The incredible news was announced back home that Ron had arrived in Switzerland from Italy at the start of October ’44; an escaped POW! Health-wise, the journey had probably contributed to him contracting tonsilitis. But he was alive and free. The joyous news was a feature in the local papers back home with the News on the 22nd November proclaiming ‘Fourteen South Australians, who escaped from Italian prisoner-of-war camps and made their way to freedom through Switzerland, have arrived home after an absence of more than three years. Happily re-united with their families and friends, they are still finding it strange to be "running round loose."… all the other repatriated prisoners, paid a tribute to the Red Cross organisation and food parcels, which they said had undoubtedly saved many lives.” Another POW described his enduring upon his return to Australia was of “the welcome they were given in Melbourne. a dinner given by General Blamey where the repatriated men found turkey, strawberries, and ice cream, plus all the trimmings on the menu.” Incredibly, both Ron and Syd were in this group of returned POW’s.

Back home in SA for ‘rehabilitation’ it was not unexpected that Ron should go AWOL but unfortunately was docked pay. Tonsilitis, sinusitis, Malaria and ‘anxiety state’ were also part of his very predictable prognosis prior to his discharge on the 16th July ’45. He had, however, survived.

Those from the 2/48th who survived the war and returned home continued to remember their fallen comrades. These included Mick Salter SX8054, Ron and Syd Kinsman from the 2/48th. Their poignant tribute in ’45 reads “In memory of my pals of 2/48th Btn, killed in Tobruk. —Mick Salter, ex A Coy. In sad but loving memory of our dear pals from the 2nd/48th Batt especially D Company. Tobruk, May 1, 1941. At the going down of the sun and in the morning, we will remember you. —Your loving pals Ron Irwin and Syd Kinsman. P.O.W.'s and returned M.E.”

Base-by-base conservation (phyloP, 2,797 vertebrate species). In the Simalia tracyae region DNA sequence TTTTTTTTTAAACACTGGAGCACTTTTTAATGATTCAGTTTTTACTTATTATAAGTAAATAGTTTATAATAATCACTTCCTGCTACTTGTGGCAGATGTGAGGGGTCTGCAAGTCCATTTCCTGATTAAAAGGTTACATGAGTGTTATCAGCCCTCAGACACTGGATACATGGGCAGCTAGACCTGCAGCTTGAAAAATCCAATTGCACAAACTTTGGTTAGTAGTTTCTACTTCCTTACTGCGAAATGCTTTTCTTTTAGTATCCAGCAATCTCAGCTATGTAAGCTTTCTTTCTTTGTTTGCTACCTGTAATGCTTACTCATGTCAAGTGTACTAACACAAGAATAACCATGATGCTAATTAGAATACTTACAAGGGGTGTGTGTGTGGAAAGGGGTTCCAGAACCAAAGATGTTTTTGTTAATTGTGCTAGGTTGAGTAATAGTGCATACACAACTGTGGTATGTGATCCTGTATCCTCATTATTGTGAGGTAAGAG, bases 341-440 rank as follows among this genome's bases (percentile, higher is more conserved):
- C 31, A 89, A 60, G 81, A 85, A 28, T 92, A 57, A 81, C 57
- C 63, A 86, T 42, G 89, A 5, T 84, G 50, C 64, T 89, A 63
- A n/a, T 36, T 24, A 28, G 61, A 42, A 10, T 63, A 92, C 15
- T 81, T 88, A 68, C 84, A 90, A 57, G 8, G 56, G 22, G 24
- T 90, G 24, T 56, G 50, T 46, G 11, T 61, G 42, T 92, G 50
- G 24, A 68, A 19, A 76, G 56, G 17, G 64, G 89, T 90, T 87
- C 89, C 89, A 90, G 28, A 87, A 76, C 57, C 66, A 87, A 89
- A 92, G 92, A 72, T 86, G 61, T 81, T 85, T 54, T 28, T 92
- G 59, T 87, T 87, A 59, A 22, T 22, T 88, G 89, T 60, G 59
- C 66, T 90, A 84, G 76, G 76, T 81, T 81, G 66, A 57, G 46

The paper ‘war’ then began with Ron applying for a housing grant in May ’78 and having to prove his service to Australia. Finally, he and his wife, Margaret were able to settle in Loxton in the Riverland where they brought up their five children, Ray, Kaye Allan, Kevin and Mark. Life looked good until 21-year-old Kevin was killed in an accident. In time, Ron and Margaret were able to enjoy seeing their family expand and the arrival of nine grand and seven great grandchildren.

81 year old Margaret (“Tuppy’) died in Loxton in November 2005. Ron had moved to Victor where he died on the 27th June, 2018 aged 97 and was privately cremated.

In a poignant tribute, his life-long mate, Syd Kinsman, placed a tribute in the local Advertiser:

“Mates before World War II, Mates in uniform 1941 – 1945, 2/48th Battalion 9th Australian Division, Rats of Tobruk. Mates until you left us 27/06/2018. Oh what a wonderful friendship we shared. Lest we forget. Remembered forever. Syd and June Kinsman and their families.”

Researched and written by Kaye Lee, daughter of Bryan Holmes SX8133, 2/48th Battalion.